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Editorials |

Tuberculosis: A Global Problem at Our Doorstep

E. Neil Schachter, MD, FCCP
Author and Funding Information

Affiliations: New York, NY
 ,  Dr. Schachter is Professor, Mt. Sinai School of Medicine.

Correspondence to: E. Neil Schachter, MD, FCCP, Department of Medicine, Mt. Sinai School of Medicine, One Gustave L. Levy Place, Box 1232, New York, NY 10029; e-mail: neils@msnyuhealth.org



Chest. 2004;126(6):1724-1725. doi:10.1378/chest.126.6.1724
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Tuberculosis (TB) is an ancient disease that remains one of the most serious infections in the world. In 1990, the World Health Organization estimated that approximately 8 million new cases were active worldwide, the vast majority of which were in developing countries.1 Nearly three million people die annually from this disease.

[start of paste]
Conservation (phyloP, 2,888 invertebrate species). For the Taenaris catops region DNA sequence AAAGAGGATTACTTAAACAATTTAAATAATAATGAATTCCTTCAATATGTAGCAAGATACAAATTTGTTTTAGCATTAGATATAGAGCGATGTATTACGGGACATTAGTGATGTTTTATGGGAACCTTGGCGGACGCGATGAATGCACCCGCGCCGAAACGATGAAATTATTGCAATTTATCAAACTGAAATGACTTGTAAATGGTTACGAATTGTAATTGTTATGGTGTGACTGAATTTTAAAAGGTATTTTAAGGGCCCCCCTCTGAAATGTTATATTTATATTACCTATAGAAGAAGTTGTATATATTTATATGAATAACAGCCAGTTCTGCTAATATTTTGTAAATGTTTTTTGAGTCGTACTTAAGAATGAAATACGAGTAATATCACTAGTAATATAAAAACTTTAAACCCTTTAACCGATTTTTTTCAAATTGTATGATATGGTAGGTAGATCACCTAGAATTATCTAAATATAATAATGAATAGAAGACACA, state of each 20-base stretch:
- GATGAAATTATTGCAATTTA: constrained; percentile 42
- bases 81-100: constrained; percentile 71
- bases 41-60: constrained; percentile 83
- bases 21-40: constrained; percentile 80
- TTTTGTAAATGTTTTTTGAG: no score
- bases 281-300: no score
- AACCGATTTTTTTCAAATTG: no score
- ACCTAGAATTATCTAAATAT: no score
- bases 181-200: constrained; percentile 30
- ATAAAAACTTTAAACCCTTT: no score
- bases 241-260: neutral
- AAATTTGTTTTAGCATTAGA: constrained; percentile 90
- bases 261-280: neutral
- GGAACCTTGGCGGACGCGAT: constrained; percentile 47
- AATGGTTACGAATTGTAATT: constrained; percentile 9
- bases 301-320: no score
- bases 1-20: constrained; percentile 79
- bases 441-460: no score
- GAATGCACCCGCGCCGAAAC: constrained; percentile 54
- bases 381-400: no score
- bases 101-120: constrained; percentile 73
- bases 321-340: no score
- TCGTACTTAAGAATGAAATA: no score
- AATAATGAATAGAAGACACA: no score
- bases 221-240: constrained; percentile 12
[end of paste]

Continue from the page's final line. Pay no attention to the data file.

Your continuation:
The tubercle bacillus discovered in 1882 by Koch is currently considered the number one cause of death in developing countries.2 In the United States, TB was initially recorded as increasing as early as the 18th century, accounting for 300 deaths/100,000 in 1786 when statistics were first gathered in Massachusetts and climbing to 1,600/100,000 in 1800. The disease first appeared in the Northeast and spread to the Midwest, Southwest, and West. African Americans and native Americans experienced epidemics only later, in the wake of the spread of this disease. By the end of the last century, the prevalence of TB had peaked and mortality fell to 113/100,000 by the year 1920. At that time, it was still the second most common cause of death in the United States.3

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